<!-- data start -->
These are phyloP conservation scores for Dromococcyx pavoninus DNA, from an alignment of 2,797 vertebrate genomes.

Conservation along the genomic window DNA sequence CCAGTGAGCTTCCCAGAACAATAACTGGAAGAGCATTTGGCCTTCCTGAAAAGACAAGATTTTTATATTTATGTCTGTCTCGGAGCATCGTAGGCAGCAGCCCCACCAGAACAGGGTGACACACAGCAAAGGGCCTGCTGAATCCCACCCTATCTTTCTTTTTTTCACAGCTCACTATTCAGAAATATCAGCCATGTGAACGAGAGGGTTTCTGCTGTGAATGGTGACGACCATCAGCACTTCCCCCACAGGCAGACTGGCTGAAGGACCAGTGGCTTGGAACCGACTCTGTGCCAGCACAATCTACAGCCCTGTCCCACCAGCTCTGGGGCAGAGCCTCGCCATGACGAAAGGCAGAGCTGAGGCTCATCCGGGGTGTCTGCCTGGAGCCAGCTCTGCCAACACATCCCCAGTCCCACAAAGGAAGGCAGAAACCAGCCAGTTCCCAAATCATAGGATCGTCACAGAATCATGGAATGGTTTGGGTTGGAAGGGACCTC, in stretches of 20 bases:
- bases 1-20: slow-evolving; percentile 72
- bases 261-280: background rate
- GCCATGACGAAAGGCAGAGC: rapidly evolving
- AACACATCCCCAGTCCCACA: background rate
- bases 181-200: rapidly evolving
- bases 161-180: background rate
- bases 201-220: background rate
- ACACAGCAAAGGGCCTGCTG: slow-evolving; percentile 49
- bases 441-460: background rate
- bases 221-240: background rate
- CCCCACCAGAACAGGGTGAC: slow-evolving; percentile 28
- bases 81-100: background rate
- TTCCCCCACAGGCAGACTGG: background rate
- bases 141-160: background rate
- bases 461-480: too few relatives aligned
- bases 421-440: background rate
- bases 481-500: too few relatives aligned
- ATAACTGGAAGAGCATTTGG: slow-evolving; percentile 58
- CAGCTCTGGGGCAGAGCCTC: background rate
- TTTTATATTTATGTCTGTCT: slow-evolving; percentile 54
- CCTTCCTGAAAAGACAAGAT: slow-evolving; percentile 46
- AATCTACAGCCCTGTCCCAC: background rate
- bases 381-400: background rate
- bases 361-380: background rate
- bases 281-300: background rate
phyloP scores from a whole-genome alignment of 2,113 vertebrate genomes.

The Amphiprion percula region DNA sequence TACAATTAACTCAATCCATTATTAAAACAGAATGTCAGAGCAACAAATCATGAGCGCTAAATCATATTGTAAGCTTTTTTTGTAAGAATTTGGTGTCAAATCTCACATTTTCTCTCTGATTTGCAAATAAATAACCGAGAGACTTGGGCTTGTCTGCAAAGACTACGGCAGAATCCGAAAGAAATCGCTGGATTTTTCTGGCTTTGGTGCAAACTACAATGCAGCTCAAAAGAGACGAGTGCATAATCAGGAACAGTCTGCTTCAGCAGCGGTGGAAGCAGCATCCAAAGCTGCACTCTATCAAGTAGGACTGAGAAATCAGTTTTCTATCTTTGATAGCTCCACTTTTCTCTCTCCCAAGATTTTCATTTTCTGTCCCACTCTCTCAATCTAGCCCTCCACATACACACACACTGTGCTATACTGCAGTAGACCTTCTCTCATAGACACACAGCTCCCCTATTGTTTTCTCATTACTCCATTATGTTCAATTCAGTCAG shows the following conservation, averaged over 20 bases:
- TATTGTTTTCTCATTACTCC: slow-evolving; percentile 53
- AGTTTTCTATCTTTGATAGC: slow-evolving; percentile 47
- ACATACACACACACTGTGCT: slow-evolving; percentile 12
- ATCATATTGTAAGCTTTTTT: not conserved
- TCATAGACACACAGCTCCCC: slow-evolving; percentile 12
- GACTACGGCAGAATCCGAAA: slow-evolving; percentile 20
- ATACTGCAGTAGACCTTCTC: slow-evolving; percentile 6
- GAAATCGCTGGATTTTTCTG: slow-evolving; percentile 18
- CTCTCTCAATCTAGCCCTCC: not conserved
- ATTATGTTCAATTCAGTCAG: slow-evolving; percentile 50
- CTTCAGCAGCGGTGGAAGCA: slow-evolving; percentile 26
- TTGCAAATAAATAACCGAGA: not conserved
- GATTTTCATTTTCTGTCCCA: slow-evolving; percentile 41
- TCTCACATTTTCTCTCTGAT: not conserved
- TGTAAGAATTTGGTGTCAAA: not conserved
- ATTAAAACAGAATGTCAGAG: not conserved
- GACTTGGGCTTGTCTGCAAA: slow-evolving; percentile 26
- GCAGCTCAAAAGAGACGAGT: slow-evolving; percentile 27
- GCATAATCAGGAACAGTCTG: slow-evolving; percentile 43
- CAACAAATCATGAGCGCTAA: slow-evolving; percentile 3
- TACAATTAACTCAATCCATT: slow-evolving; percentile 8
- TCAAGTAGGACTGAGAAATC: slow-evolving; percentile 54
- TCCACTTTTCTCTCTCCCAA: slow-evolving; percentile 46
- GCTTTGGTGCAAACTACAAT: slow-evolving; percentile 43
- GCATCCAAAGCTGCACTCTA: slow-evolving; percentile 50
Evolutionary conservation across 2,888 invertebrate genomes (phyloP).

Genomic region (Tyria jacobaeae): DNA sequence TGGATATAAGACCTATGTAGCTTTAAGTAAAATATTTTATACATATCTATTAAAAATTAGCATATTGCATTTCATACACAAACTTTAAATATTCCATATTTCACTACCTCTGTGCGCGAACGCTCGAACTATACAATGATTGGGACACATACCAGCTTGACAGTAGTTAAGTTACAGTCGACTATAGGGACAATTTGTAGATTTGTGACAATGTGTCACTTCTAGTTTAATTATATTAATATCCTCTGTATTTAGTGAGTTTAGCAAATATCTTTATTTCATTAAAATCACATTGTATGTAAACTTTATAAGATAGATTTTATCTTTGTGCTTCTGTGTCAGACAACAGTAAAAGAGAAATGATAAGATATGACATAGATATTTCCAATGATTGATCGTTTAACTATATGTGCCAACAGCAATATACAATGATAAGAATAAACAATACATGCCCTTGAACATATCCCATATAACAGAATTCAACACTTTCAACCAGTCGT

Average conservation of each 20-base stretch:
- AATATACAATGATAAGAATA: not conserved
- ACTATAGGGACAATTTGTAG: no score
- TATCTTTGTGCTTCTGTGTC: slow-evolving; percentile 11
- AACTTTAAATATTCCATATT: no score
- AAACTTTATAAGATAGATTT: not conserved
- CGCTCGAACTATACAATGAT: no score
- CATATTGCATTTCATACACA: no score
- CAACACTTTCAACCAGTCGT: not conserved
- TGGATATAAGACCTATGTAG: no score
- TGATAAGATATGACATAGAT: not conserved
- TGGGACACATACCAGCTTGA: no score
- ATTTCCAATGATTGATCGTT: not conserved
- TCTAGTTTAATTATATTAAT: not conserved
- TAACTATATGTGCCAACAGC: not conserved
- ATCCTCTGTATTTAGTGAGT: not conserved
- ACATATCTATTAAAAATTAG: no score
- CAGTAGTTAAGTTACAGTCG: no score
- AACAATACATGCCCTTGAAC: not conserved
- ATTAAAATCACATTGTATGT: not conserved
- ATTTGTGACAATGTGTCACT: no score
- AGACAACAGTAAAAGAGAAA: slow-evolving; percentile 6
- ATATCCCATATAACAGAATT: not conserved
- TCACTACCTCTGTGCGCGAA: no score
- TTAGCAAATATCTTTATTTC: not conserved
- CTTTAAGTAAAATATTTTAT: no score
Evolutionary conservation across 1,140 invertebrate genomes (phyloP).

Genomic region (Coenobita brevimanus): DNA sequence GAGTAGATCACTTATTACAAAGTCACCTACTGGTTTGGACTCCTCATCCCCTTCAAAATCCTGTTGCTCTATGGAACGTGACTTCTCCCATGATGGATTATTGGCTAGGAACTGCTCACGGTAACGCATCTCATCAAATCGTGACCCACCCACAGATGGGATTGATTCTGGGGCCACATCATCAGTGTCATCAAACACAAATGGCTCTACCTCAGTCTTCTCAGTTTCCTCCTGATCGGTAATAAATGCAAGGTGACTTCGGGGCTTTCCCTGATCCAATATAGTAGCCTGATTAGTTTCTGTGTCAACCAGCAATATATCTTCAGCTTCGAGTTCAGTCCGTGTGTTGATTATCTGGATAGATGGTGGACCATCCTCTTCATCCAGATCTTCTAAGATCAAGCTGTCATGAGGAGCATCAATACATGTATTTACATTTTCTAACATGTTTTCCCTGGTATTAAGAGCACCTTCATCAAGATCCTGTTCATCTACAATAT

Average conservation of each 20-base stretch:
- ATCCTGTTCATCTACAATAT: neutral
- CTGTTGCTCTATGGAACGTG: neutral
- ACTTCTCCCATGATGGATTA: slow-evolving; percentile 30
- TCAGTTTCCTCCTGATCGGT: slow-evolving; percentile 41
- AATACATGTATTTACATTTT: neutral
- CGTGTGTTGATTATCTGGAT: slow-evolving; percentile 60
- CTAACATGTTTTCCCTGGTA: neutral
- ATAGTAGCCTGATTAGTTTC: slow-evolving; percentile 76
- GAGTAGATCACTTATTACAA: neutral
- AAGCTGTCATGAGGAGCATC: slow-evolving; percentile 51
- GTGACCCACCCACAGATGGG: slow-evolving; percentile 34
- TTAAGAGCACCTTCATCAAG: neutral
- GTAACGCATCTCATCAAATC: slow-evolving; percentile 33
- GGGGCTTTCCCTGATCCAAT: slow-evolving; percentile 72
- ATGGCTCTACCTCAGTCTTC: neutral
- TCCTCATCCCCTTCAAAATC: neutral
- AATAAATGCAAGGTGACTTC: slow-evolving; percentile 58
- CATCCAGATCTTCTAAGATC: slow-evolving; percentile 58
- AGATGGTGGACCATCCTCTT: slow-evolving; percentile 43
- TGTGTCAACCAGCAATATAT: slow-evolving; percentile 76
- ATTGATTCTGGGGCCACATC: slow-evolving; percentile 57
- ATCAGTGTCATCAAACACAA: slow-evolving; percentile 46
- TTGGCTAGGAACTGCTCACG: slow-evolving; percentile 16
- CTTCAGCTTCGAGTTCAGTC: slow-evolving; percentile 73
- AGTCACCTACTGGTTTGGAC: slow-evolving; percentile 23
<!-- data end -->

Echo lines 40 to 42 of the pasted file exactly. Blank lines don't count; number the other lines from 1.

- CTTCAGCAGCGGTGGAAGCA: slow-evolving; percentile 26
- TTGCAAATAAATAACCGAGA: not conserved
- GATTTTCATTTTCTGTCCCA: slow-evolving; percentile 41